King’s Vietnam

Martin Luther King
Dr. Martin Luther King, Jr. at Civil Rights March on Washington, DC. Photo credit: Rowland Scherman; restored by Adam Cuerden / Wikimedia (CC-BY-SA 3.0)
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Tomorrow is Martin Luther King Day, when the nation stops to remember a man regarded as the indisputable leader of human rights in our time. He was also a leading voice against the war in Vietnam, which consumed the lives of young men—many of them black—at an astounding rate.

WhoWhatWhy has reported before on evidence that King’s anti-war stance may have sealed his fate. Dr. William F. Pepper, former Vietnam War journalist, international human rights lawyer and author, personally knew King. He also represented James Earl Ray, who he argues was framed for King’s murder. But Pepper suggests that King’s opposition to the Vietnam War played a fundamental role in his murder.

For Martin Luther King, the war itself was a question of civil rights. While his “I Have a Dream” speech is most famous, his “Beyond Vietnam” speech on April 4 of 1967 in New York City took the civil rights movement in a profound new direction. Listen to his powerful words below.

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8 responses to “King’s Vietnam”

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  3. edwardrynearson says:

    NPR reported the outcome of the trial in Memphis in 1999. You can hear the audio here on my blog

  4. bobjonestwo says:

    There was a civil trial in Memphis in 1999 that cleared Ray and implicated the government in MLK’s murder. Strangely the media has kept silent on this trial. Just look up 1999 MLK civil trial for more info. King’s upcoming march on Washington against the Viet Nam war was the main factor behind his murder.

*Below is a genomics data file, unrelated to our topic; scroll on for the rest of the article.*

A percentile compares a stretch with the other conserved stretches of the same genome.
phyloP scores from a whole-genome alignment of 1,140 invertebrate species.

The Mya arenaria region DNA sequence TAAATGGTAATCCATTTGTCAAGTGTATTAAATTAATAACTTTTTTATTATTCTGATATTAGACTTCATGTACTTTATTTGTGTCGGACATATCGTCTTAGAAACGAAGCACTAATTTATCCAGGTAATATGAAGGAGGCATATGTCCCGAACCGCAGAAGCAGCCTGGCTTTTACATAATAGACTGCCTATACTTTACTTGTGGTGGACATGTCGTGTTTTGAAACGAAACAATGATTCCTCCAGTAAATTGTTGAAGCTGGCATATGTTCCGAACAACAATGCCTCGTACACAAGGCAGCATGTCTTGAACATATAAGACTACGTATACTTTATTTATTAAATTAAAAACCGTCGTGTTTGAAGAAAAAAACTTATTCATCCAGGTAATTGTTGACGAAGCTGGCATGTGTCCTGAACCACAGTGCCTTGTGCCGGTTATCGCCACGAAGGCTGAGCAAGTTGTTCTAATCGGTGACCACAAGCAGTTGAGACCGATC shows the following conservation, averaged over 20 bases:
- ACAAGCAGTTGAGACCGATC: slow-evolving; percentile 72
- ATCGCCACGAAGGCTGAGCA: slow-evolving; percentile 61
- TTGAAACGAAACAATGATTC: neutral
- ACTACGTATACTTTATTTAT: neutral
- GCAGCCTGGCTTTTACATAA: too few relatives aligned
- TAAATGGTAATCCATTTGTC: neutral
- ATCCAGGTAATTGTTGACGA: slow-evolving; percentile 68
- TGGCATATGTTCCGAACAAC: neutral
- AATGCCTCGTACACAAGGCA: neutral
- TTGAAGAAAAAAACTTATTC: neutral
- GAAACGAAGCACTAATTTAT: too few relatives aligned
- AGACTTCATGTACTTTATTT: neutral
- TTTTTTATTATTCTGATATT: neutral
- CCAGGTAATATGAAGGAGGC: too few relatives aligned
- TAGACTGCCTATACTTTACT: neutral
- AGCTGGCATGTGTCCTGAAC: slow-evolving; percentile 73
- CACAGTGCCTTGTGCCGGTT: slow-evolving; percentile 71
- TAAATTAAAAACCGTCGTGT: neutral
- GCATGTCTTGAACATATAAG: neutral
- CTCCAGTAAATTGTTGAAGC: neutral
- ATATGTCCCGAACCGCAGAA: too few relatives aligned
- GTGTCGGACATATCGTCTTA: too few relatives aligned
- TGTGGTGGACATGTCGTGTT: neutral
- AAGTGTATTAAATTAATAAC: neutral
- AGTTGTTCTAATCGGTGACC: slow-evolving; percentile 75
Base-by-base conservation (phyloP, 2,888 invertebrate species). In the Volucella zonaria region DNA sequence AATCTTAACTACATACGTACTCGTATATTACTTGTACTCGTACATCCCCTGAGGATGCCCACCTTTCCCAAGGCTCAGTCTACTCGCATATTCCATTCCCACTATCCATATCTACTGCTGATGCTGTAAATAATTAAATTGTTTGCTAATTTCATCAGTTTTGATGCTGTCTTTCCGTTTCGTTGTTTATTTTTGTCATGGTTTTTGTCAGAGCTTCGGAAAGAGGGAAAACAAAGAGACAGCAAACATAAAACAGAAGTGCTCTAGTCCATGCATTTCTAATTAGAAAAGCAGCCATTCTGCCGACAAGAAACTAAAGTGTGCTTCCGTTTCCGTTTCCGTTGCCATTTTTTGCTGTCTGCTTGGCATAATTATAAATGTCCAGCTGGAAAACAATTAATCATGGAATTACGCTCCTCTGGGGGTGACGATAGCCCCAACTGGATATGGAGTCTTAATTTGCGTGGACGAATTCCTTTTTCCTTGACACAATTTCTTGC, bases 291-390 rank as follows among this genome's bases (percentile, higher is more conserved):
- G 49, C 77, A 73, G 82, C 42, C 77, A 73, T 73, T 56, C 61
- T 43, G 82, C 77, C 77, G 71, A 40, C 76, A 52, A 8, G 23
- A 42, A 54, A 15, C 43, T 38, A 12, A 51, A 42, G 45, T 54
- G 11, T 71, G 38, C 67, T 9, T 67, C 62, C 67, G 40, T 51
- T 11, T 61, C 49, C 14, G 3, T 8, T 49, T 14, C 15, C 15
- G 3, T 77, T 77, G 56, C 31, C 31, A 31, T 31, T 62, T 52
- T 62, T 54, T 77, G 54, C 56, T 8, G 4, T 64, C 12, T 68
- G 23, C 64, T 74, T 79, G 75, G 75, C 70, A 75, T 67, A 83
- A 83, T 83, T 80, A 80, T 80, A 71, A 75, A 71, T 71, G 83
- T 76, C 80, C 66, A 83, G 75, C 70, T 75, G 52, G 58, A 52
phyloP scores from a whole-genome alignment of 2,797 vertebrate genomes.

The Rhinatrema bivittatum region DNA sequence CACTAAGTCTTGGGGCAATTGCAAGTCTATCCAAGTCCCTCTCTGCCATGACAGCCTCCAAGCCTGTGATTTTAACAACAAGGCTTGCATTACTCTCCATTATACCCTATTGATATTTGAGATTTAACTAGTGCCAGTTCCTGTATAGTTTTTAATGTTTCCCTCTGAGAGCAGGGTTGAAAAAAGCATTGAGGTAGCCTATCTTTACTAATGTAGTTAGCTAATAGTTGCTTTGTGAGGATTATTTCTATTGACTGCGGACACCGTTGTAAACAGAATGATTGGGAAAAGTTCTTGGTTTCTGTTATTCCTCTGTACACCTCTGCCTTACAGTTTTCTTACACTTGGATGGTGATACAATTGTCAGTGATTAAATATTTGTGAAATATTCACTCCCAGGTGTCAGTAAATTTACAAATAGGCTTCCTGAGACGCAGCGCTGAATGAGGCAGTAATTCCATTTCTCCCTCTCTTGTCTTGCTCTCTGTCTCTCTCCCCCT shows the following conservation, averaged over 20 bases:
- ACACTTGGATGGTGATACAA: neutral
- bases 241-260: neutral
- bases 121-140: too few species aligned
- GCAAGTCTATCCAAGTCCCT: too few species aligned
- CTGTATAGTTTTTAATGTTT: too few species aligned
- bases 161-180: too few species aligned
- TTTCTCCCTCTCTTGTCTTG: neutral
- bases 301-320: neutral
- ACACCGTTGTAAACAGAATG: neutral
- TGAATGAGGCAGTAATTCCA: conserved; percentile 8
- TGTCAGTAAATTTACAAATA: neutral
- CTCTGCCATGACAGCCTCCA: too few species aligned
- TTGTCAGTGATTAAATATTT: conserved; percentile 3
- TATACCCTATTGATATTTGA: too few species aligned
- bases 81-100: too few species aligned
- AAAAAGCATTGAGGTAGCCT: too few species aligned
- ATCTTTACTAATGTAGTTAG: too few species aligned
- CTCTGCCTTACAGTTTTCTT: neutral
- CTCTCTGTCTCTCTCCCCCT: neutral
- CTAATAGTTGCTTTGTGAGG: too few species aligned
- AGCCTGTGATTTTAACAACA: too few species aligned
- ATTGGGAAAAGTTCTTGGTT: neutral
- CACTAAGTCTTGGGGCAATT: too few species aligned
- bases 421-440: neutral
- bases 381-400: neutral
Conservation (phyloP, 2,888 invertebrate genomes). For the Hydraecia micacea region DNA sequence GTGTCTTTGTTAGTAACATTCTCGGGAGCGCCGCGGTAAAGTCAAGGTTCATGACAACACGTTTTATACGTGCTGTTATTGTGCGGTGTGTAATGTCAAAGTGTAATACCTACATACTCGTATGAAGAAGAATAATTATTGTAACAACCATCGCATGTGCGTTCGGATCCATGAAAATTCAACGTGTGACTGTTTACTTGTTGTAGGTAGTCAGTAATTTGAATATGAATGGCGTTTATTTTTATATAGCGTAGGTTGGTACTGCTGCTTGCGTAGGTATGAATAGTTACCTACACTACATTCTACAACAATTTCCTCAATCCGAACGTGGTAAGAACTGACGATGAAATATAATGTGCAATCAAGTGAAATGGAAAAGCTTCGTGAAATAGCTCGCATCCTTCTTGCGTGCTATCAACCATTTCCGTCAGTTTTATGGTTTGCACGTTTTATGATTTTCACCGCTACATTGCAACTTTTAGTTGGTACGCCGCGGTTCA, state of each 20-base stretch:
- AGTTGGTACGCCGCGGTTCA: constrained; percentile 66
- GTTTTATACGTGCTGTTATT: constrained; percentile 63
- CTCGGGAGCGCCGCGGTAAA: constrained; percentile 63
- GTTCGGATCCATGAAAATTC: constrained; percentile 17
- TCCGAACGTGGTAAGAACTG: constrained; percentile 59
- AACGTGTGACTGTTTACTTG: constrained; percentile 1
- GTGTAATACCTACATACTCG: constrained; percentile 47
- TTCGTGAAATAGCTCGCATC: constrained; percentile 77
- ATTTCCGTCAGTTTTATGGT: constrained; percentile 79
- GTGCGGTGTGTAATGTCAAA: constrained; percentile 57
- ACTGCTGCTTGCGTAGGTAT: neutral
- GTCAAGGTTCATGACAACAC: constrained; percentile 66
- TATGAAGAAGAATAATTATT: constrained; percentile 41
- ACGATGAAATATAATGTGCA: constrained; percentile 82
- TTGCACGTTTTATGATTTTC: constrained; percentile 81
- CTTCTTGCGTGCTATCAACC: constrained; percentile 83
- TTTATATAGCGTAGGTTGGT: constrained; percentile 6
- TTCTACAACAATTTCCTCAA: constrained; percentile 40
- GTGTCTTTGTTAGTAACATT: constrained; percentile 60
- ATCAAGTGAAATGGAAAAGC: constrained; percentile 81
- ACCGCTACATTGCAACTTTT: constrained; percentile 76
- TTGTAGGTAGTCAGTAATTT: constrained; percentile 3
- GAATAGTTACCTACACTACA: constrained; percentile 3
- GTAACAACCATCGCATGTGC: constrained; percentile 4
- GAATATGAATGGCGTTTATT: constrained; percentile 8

5. matthewcarmody says:

    Dr. King was killed almost a year to the day after his speech at Riverside Church in which he pledged to put all the resources of his movement behind ending the war in Vietnam and devoting them to ending poverty among blacks and whites in America. Malcolm X had been murdered just a little over three years previously after splitting from the Nation of Islam and indicating that he was open to working with all people, black and white alike, to challenge the capitalist system that was perpetuating poverty and class warfare in America.
    Nothing has changed except now a black man who was chosen to be president is carrying on the battle for the Owners against the rest of us.

  6. Katrien says:

    The transcript does not match the audio. Is the audio edited? If so, why and by whom? (I don’t mean in small ways, which would be expected, but in enormous ways.)